Described by the Chicago Tribune as "a classic," The Rise of Theodore Roosevelt stands as one of the greatest biographies of our time. The publication of The Rise of Theodore Roosevelt on September 14th, 2001 marks the 100th anniversary of Theodore Roosevelt becoming president.
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Praise for the rise of Theodore Roosevelt
“Magnificent . . . a sweeping narrative of the outward man and a shrewd examination of his character. . . . It is one of those rare works that is both definitive for the period it covers and fascinating to read for sheer entertainment. There should be a queue awaiting the next volume.”
-W. A. Swanberg, The New York Times Book Review
“Theodore Roosevelt, in this meticulously researched and beautifully written biography, has a claim on being the most interesting man ever to be President of this country.”
-Robert Kirsch, Los Angeles Times Book Review
“Spectacles glittering, teeth and temper flashing, high-pitched voice rasping and crackling, Roosevelt surges out of these pages with the force of a physical presence.”
- The Atlantic Monthly
“Morris’s book is beautifully written as well as thoroughly scholarly-clearly a masterpiece of American biography. . . . Hundreds of thousands will soon be reading this book . . . and will look forward, as I do, to Morris’s second volume.”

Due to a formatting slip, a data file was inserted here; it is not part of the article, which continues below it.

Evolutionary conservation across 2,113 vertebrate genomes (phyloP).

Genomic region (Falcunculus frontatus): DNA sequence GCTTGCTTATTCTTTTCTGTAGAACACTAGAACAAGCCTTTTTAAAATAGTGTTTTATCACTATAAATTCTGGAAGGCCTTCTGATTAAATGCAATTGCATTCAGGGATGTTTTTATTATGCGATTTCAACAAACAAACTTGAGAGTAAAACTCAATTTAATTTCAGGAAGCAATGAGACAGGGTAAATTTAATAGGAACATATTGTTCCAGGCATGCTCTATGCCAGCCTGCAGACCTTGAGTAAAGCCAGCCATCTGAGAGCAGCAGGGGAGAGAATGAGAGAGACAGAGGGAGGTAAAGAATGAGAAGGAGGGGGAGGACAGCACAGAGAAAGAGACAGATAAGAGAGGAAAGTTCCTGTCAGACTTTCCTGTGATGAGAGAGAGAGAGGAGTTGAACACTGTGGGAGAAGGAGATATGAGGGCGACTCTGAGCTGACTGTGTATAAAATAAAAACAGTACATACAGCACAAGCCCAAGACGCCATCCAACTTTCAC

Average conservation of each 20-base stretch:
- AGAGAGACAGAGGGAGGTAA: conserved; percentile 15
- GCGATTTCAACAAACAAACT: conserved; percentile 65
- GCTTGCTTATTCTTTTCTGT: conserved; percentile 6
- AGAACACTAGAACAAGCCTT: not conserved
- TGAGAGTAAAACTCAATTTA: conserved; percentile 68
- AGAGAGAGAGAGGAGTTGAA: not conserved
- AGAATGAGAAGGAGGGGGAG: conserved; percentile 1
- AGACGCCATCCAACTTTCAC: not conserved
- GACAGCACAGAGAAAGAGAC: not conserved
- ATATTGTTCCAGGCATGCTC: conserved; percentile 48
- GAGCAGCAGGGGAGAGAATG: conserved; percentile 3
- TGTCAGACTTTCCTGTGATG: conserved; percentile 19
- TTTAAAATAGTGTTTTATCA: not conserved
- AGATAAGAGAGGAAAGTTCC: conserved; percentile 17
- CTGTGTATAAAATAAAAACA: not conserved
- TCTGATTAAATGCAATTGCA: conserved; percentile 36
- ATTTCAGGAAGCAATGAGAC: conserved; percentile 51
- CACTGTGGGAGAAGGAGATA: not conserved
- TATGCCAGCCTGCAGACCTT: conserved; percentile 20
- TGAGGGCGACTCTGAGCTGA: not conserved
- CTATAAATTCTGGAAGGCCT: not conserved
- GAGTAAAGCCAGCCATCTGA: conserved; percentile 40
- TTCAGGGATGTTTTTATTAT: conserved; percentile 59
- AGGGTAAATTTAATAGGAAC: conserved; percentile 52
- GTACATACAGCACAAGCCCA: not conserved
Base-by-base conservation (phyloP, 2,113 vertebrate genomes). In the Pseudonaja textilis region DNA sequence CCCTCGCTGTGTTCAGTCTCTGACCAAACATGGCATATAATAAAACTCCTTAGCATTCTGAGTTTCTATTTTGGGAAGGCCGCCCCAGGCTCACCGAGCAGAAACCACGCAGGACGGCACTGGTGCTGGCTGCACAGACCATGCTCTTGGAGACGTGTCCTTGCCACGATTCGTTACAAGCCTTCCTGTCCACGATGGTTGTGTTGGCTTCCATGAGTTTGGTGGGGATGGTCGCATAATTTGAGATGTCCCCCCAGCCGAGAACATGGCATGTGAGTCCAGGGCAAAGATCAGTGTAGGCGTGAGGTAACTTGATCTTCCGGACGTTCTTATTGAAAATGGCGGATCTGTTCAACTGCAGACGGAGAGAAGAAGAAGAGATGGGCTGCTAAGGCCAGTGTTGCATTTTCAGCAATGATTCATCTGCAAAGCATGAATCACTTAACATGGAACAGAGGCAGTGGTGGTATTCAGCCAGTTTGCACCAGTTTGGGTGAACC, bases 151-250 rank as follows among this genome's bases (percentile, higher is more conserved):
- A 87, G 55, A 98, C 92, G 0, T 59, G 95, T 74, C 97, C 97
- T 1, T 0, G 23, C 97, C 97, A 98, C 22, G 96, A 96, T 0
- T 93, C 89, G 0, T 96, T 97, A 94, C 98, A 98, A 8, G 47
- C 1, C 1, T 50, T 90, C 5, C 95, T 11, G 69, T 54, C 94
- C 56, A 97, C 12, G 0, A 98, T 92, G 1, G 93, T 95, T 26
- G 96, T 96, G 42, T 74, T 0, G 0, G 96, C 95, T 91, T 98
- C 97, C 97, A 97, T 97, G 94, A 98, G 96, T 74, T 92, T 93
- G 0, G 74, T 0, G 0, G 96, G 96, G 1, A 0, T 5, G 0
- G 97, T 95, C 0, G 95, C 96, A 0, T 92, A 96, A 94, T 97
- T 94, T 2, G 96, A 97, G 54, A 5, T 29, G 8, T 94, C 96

-Kenneth S. Davis, Worcester Sunday Telegram
Edmund Morris was born in Nairobi, Kenya, in 1940. He was schooled there, and studied music, history, and literature at Rhodes University, Grahamstown, South Africa. After leaving Africa at the age of twenty-four, he worked for six years as an advertising copywriter in London and New York. He became a full-time writer in 1972. His first book, The Rise of Theodore Roosevelt, began life as a screenplay. It was published in 1979 and won the Pulitzer Prize and National Book Award. In 1985, Morris was appointed the official biographer of President Ronald Reagan. The resultant work, Dutch: A Memoir of Ronald Reagan (1999), was and remains controversial because of its revolutionary narrative technique. Theodore Rex (2001), the second volume of Morris’s Roosevelt trilogy, won the Los Angeles Times Book Award for biography. Before completing his trilogy with Colonel Roosevelt, Morris published a short life of Beethoven. He lives in New York and Kent, Connecticut, with his wife and fellow biographer, Sylvia Jukes Morris.
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